Climb in and one aspect hits you immediately: the cabin presentation is hugely endearing. It's not merely the variety and quality of materials or the sound core design and ergonomics. Few cars of any price or segment have almost everything all in the right places. It feels utterly premium, not too racy, slickly modern, want for nothing yet unfussy, and it's hard to pick a fault. For a great many buyers, the Golf cabin space, especially the hot hatch stuff, is an absolute deal clincher.
Interestingly, it's the conspicuous Wolfsburg touch, the carbon-fibre-patterned leather embossing, that polarises most, though consensus in the CarAdvice Sydney office was one of "not as bad or uncomfortable as expected". In fact, appearance aside, there's nothing unusual about the funky textured effect.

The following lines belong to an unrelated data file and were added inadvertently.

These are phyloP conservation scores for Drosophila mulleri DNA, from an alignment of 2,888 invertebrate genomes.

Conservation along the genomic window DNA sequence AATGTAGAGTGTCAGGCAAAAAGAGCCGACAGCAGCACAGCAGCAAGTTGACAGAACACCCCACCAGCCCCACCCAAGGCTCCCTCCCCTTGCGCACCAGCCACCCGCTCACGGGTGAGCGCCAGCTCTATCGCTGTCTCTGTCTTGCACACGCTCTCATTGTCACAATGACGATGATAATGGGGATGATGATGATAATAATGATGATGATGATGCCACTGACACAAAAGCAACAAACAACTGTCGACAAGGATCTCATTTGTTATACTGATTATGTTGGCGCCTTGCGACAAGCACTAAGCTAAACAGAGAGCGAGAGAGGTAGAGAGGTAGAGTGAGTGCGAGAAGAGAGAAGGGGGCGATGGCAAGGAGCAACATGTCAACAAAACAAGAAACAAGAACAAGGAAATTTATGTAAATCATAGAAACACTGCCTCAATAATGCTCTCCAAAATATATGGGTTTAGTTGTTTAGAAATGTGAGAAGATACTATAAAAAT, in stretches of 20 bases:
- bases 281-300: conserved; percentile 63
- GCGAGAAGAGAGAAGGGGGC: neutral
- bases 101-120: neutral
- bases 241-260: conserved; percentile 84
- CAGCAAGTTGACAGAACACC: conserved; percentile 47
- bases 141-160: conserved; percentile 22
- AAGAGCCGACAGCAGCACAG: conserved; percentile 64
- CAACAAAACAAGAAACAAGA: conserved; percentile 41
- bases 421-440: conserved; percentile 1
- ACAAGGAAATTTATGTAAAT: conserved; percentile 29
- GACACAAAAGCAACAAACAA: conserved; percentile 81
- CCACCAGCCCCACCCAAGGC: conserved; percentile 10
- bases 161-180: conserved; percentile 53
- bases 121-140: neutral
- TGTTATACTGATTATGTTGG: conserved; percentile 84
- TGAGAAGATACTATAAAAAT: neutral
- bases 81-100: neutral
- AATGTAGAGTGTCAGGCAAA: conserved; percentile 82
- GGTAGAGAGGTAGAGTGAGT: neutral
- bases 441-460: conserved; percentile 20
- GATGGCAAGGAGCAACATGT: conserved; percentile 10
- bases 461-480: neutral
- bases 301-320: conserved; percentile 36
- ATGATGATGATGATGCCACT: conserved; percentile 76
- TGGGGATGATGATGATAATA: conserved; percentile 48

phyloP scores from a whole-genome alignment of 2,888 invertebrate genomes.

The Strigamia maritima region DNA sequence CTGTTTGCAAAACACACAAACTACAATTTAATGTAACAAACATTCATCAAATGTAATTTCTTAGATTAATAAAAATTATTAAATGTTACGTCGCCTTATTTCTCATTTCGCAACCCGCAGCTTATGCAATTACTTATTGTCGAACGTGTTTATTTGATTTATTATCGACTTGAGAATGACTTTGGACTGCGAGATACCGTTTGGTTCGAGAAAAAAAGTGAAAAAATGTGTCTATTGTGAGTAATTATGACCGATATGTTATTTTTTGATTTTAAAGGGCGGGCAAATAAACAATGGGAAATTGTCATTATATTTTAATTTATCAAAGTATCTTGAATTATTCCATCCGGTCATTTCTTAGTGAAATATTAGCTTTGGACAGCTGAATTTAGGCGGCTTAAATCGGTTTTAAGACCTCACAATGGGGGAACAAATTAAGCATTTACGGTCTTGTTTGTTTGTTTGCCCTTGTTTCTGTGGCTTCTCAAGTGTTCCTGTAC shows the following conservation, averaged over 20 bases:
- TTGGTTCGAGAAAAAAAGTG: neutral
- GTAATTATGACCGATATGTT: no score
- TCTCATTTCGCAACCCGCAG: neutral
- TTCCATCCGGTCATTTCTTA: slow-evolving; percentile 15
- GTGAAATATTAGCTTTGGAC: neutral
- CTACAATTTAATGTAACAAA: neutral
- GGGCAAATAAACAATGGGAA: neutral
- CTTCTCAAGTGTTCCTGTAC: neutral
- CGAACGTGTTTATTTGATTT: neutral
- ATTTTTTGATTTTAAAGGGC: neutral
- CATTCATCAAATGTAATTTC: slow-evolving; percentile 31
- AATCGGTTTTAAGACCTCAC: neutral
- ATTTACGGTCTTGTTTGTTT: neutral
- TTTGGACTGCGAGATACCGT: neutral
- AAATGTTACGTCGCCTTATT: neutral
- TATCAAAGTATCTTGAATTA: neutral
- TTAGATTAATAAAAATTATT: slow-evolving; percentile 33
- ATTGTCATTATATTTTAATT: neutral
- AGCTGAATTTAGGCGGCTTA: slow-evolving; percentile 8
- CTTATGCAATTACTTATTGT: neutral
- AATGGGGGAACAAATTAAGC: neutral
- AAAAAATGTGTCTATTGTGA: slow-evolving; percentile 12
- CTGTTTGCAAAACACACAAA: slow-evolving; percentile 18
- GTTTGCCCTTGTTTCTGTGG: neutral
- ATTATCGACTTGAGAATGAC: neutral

Both the digital instrumentation – with its useful if not gimmicky degree of personalisation – and the slick smartphone-like interface of the 9.2-inch Discover Pro infotainment system are pure class, as fit and functional as anything outside the German premium crowd. Infiniti, Jaguar, Lexus and even Porsche, to name four certifiably prestige marques, could learn some infotainment tricks from a small five-door 'people's car'.